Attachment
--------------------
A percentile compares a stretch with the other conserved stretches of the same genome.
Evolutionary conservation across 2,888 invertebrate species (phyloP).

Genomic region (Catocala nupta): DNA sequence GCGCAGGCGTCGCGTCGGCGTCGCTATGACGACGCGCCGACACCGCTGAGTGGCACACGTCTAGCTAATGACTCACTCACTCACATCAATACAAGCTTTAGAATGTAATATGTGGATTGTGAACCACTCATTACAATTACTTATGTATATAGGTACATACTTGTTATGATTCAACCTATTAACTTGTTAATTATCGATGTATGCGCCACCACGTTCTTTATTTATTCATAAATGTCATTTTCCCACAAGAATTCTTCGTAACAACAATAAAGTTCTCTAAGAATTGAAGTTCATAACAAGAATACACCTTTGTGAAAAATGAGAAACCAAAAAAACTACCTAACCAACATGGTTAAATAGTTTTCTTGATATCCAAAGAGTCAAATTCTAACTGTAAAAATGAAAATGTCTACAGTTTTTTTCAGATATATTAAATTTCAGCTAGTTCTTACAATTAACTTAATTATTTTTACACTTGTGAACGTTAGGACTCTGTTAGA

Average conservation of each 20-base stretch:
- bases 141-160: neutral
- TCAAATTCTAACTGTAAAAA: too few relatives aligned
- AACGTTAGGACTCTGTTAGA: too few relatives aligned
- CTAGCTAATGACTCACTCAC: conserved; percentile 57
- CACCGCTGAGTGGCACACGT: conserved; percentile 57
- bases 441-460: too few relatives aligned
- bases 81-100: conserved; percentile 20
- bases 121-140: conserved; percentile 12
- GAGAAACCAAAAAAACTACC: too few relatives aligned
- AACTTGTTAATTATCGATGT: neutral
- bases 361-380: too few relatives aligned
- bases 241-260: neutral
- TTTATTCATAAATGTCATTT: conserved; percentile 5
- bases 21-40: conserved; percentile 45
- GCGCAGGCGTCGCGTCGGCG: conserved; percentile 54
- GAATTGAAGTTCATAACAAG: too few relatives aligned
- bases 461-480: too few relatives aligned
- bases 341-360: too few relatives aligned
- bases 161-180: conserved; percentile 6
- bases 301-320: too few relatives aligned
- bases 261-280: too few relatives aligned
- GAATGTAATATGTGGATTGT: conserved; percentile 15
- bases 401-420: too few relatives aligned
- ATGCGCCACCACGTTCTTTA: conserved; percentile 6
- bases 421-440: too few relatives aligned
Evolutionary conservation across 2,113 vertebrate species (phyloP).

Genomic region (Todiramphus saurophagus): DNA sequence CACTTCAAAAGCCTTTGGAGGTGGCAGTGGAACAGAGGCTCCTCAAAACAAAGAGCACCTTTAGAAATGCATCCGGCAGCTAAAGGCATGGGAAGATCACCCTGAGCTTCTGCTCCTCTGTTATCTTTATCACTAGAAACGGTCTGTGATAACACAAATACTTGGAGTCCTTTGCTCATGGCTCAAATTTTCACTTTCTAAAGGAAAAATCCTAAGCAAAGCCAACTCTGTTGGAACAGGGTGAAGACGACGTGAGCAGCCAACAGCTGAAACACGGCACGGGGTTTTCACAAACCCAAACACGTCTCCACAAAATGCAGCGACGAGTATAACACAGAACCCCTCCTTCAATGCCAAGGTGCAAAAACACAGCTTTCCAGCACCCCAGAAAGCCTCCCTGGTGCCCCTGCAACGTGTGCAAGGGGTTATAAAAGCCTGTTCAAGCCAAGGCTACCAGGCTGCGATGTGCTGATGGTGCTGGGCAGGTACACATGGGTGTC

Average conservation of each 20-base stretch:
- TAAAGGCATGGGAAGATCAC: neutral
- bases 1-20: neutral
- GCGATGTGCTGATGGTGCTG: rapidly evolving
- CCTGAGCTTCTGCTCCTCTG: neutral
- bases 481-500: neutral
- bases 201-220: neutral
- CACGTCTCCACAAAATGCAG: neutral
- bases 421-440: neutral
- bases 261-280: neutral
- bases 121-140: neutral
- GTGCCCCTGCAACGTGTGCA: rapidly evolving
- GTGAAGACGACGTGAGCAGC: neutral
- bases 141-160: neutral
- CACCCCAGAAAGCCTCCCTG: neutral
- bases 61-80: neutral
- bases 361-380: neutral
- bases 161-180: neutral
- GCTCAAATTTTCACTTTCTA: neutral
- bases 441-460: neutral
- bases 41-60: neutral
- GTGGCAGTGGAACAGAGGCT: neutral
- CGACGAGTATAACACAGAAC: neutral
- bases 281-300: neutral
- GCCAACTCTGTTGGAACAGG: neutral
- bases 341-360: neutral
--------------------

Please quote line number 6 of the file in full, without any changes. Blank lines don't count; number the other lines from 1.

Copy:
- TCAAATTCTAACTGTAAAAA: too few relatives aligned